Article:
Tuesday, September 06, 2005

BUSHIT resists immediate probe

BUSHIT resists immediate probe into Katrina response

His mom says "They ar better off now!"


President George W. Bush pledged on Tuesday to review what went wrong in the initial response to Hurricane Katrina but resisted any immediate probe and lawmakers launched an investigation of their own.

Partisan tempers flared, the projected cost of Katrina recovery efforts mushroomed and Pentagon leaders denied there was any delay in the military response to the relief effort last week.

After a Cabinet meeting on the myriad challenges posed by his biggest crisis since the attacks of September 11, 2001, Bush said he would lead an investigation into what went wrong. But he said he first wanted to save lives and solve problems before assessing blame.

"I think one of the things that people want us to do is to play a blame game," Bush said of critics of the initial administration response. "We've got to solve problems. There will be ample time for people to figure out what went right, and what went wrong."

He added: "I'm going to find out over time what went right and what went wrong."

Key senators launched an oversight review to determine how federal, state and local authorities bungled the relief effort in the first days after the hurricane struck.

"It is difficult to understand the lack of preparedness and the ineffective initial response to a disaster that had been predicted for years and for which specific dire warnings had been given for days," said Sen. Susan Collins (news, bio, voting record), the Maine Republican who chairs the Senate homeland security committee.

Tempers flared in the driveway of the White House after congressional leaders emerged from a meeting with Bush to brief reporters.

House of Representatives Speaker Dennis Hastert of Illinois, backing up Bush's position, agreed on the need for an investigation, but only after the recovery is well under way.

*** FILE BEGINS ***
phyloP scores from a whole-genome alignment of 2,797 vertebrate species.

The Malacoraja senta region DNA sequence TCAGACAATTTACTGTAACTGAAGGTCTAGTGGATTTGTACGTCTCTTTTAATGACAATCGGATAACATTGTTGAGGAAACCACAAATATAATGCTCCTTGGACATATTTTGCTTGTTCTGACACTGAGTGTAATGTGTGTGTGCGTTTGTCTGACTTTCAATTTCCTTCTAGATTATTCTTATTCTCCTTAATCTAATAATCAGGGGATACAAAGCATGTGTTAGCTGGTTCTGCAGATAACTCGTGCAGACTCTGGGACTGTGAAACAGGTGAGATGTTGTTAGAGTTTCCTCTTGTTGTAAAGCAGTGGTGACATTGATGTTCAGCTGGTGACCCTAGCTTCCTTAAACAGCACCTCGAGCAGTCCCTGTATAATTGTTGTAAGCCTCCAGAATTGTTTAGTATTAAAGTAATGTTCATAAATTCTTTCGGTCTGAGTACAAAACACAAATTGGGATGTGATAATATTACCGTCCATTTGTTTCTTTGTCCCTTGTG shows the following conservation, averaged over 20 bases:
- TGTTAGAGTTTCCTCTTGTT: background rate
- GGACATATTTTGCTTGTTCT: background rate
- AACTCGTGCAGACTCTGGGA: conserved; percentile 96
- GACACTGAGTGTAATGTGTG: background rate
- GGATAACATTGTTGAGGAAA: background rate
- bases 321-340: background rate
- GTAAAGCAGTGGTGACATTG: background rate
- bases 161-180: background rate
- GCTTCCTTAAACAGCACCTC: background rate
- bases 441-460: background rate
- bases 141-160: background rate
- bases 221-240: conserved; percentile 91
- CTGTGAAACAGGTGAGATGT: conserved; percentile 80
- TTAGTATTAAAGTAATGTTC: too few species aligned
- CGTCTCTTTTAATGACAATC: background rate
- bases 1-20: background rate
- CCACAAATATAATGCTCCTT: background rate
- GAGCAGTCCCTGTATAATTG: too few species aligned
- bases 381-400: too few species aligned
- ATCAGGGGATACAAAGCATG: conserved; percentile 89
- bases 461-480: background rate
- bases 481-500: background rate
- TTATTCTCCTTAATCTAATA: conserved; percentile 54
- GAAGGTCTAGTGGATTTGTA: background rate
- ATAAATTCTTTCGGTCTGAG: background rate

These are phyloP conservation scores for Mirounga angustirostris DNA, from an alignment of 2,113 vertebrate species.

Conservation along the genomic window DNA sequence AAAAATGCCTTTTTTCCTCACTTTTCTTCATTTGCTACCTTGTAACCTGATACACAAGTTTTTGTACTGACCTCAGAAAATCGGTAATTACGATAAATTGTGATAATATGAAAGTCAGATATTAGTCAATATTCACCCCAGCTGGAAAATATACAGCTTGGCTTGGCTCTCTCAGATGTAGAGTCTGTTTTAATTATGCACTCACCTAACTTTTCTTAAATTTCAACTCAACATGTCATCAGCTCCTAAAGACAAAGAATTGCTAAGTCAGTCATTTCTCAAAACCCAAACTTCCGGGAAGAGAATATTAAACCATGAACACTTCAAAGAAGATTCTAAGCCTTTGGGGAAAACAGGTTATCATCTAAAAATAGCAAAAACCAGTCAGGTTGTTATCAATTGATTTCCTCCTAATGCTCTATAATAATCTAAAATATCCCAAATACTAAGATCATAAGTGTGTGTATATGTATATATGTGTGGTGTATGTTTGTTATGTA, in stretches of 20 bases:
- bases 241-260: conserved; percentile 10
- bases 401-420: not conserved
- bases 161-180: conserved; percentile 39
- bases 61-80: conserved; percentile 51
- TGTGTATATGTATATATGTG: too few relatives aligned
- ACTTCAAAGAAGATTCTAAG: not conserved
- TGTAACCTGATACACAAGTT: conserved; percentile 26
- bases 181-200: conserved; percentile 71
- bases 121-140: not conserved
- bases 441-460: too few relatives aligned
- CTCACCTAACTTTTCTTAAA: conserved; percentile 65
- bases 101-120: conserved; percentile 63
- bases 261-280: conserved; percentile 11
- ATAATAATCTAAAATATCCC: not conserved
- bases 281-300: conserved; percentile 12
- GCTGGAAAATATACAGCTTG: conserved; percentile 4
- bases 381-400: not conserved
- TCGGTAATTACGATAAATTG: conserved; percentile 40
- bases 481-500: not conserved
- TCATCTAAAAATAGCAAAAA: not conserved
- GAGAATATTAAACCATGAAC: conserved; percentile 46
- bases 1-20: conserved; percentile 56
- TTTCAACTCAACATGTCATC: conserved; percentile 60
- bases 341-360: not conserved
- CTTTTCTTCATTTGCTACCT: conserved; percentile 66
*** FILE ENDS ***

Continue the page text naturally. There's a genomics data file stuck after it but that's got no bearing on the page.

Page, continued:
"There's going to be a lot of time to point fingers after we get through there," he said.

House Democratic leader Nancy Pelosi of California quickly approached the microphone.

"Let me just say because my colleague said I was pointing fingers too soon: You're darned right, you're darned right. We're a week behind where we should be in terms of responding to Katrina."

Pelosi said Michael Brown, the head of the Federal Emergency Management Agency, "should not continue in that job unless we want a continuation of the shortcomings that we have had in the response."

With $10.5 billion already set aside, Senate Democratic Leader Harry Reid of Nevada predicted the recovery effort could end up costing $150 billion -- a figure that could put pressure on Bush to give up some tax cuts he wants to extend.

Reid said he expected the White House budget director, Josh Bolten, to make a new emergency spending request in 24 hours that could be $40 billion to $50 billion.

The No. 2 House Republican, Tom DeLay of Texas, scolded Reid. "People that just throw numbers out, not knowing what they're talking about, I think it's pretty irresponsible," DeLay said.

With some critics pointing to the fact that insufficient troops at the outset slowed the relief effort, top Pentagon officials denied there had been any delay.

But Defense Secretary Donald Rumsfeld said he had ordered an internal Pentagon study of "lessons learned" from the disaster.

"You know, you can never be perfect in a tragedy like this," said Gen. Richard Myers, chairman of the Joint Chiefs of Staff. "You'd like to be perfect and be there the moment someone needs help. But as hard as these people tried and the states tried, it's just not possible."

Much anger from Democrats and Republicans alike has been directed at Bush for a slow federal response to a catastrophe that may have killed thousands in New Orleans and along the Gulf coast.

Bush said he was dispatching Vice President Dick Cheney to the disaster zone on Thursday to try to remove any "bureaucratic obstacles that may be preventing us from achieving our goals."

With calls for an independent commission to investigate the disaster, the White House was cautious.

Asked where the buck stops in the Bush administration, White House spokesman Scott McClellan said: "The president." But he said to launch a probe now could divert people involved in the recovery effort from doing their jobs.


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